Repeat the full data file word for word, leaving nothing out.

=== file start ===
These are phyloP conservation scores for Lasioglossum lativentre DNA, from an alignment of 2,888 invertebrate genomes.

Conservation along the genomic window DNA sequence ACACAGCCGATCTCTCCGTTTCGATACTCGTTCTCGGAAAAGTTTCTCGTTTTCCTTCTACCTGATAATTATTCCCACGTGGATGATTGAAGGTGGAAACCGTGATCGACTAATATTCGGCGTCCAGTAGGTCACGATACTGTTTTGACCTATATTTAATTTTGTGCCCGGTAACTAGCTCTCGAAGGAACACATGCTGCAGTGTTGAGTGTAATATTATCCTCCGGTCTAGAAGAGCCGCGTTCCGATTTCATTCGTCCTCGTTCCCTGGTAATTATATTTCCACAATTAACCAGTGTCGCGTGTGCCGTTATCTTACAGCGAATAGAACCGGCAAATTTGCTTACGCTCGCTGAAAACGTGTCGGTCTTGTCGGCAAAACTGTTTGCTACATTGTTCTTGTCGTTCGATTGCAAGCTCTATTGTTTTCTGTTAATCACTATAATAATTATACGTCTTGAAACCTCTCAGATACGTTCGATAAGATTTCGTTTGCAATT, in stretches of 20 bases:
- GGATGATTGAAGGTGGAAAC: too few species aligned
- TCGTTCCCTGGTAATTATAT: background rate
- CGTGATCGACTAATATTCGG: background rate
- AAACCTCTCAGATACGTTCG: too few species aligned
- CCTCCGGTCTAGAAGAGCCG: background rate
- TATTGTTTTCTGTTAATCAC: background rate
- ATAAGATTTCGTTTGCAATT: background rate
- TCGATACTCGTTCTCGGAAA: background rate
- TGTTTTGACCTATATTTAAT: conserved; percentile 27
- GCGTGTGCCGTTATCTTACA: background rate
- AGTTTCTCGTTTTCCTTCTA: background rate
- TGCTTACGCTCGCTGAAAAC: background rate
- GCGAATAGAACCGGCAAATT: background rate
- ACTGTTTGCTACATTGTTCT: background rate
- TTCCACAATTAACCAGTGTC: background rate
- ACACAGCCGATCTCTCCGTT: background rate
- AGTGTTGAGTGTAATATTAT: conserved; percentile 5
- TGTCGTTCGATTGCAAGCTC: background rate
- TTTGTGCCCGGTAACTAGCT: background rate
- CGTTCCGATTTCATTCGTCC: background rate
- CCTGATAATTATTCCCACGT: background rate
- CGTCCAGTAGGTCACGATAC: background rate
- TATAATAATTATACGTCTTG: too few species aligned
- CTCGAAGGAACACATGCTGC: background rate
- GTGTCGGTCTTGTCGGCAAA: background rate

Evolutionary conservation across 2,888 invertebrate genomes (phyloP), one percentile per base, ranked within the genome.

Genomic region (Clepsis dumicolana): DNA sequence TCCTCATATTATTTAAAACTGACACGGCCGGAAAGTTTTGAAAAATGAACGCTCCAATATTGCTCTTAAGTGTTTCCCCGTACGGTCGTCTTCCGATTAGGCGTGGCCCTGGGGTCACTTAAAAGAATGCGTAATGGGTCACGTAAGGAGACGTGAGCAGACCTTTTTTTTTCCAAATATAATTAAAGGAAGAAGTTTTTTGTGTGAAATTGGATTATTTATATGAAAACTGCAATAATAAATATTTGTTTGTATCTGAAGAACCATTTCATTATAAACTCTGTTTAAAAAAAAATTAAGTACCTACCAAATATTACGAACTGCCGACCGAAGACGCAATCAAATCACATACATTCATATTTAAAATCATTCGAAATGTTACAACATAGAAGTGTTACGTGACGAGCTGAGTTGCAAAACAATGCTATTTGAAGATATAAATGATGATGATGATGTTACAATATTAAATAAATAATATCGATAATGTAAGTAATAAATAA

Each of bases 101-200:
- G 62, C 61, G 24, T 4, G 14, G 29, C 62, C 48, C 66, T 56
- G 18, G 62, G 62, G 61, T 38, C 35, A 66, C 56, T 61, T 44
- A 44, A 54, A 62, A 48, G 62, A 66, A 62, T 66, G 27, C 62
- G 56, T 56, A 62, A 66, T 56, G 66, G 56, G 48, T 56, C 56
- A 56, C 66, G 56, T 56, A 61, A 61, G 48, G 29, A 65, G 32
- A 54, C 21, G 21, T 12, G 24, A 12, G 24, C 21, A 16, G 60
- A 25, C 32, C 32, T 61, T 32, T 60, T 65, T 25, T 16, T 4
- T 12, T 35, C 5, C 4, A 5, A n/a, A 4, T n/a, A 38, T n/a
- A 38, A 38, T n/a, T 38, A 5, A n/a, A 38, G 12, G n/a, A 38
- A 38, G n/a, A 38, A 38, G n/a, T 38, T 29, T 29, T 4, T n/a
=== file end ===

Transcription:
These are phyloP conservation scores for Lasioglossum lativentre DNA, from an alignment of 2,888 invertebrate genomes.

Conservation along the genomic window DNA sequence ACACAGCCGATCTCTCCGTTTCGATACTCGTTCTCGGAAAAGTTTCTCGTTTTCCTTCTACCTGATAATTATTCCCACGTGGATGATTGAAGGTGGAAACCGTGATCGACTAATATTCGGCGTCCAGTAGGTCACGATACTGTTTTGACCTATATTTAATTTTGTGCCCGGTAACTAGCTCTCGAAGGAACACATGCTGCAGTGTTGAGTGTAATATTATCCTCCGGTCTAGAAGAGCCGCGTTCCGATTTCATTCGTCCTCGTTCCCTGGTAATTATATTTCCACAATTAACCAGTGTCGCGTGTGCCGTTATCTTACAGCGAATAGAACCGGCAAATTTGCTTACGCTCGCTGAAAACGTGTCGGTCTTGTCGGCAAAACTGTTTGCTACATTGTTCTTGTCGTTCGATTGCAAGCTCTATTGTTTTCTGTTAATCACTATAATAATTATACGTCTTGAAACCTCTCAGATACGTTCGATAAGATTTCGTTTGCAATT, in stretches of 20 bases:
- GGATGATTGAAGGTGGAAAC: too few species aligned
- TCGTTCCCTGGTAATTATAT: background rate
- CGTGATCGACTAATATTCGG: background rate
- AAACCTCTCAGATACGTTCG: too few species aligned
- CCTCCGGTCTAGAAGAGCCG: background rate
- TATTGTTTTCTGTTAATCAC: background rate
- ATAAGATTTCGTTTGCAATT: background rate
- TCGATACTCGTTCTCGGAAA: background rate
- TGTTTTGACCTATATTTAAT: conserved; percentile 27
- GCGTGTGCCGTTATCTTACA: background rate
- AGTTTCTCGTTTTCCTTCTA: background rate
- TGCTTACGCTCGCTGAAAAC: background rate
- GCGAATAGAACCGGCAAATT: background rate
- ACTGTTTGCTACATTGTTCT: background rate
- TTCCACAATTAACCAGTGTC: background rate
- ACACAGCCGATCTCTCCGTT: background rate
- AGTGTTGAGTGTAATATTAT: conserved; percentile 5
- TGTCGTTCGATTGCAAGCTC: background rate
- TTTGTGCCCGGTAACTAGCT: background rate
- CGTTCCGATTTCATTCGTCC: background rate
- CCTGATAATTATTCCCACGT: background rate
- CGTCCAGTAGGTCACGATAC: background rate
- TATAATAATTATACGTCTTG: too few species aligned
- CTCGAAGGAACACATGCTGC: background rate
- GTGTCGGTCTTGTCGGCAAA: background rate

Evolutionary conservation across 2,888 invertebrate genomes (phyloP), one percentile per base, ranked within the genome.

Genomic region (Clepsis dumicolana): DNA sequence TCCTCATATTATTTAAAACTGACACGGCCGGAAAGTTTTGAAAAATGAACGCTCCAATATTGCTCTTAAGTGTTTCCCCGTACGGTCGTCTTCCGATTAGGCGTGGCCCTGGGGTCACTTAAAAGAATGCGTAATGGGTCACGTAAGGAGACGTGAGCAGACCTTTTTTTTTCCAAATATAATTAAAGGAAGAAGTTTTTTGTGTGAAATTGGATTATTTATATGAAAACTGCAATAATAAATATTTGTTTGTATCTGAAGAACCATTTCATTATAAACTCTGTTTAAAAAAAAATTAAGTACCTACCAAATATTACGAACTGCCGACCGAAGACGCAATCAAATCACATACATTCATATTTAAAATCATTCGAAATGTTACAACATAGAAGTGTTACGTGACGAGCTGAGTTGCAAAACAATGCTATTTGAAGATATAAATGATGATGATGATGTTACAATATTAAATAAATAATATCGATAATGTAAGTAATAAATAA

Each of bases 101-200:
- G 62, C 61, G 24, T 4, G 14, G 29, C 62, C 48, C 66, T 56
- G 18, G 62, G 62, G 61, T 38, C 35, A 66, C 56, T 61, T 44
- A 44, A 54, A 62, A 48, G 62, A 66, A 62, T 66, G 27, C 62
- G 56, T 56, A 62, A 66, T 56, G 66, G 56, G 48, T 56, C 56
- A 56, C 66, G 56, T 56, A 61, A 61, G 48, G 29, A 65, G 32
- A 54, C 21, G 21, T 12, G 24, A 12, G 24, C 21, A 16, G 60
- A 25, C 32, C 32, T 61, T 32, T 60, T 65, T 25, T 16, T 4
- T 12, T 35, C 5, C 4, A 5, A n/a, A 4, T n/a, A 38, T n/a
- A 38, A 38, T n/a, T 38, A 5, A n/a, A 38, G 12, G n/a, A 38
- A 38, G n/a, A 38, A 38, G n/a, T 38, T 29, T 29, T 4, T n/a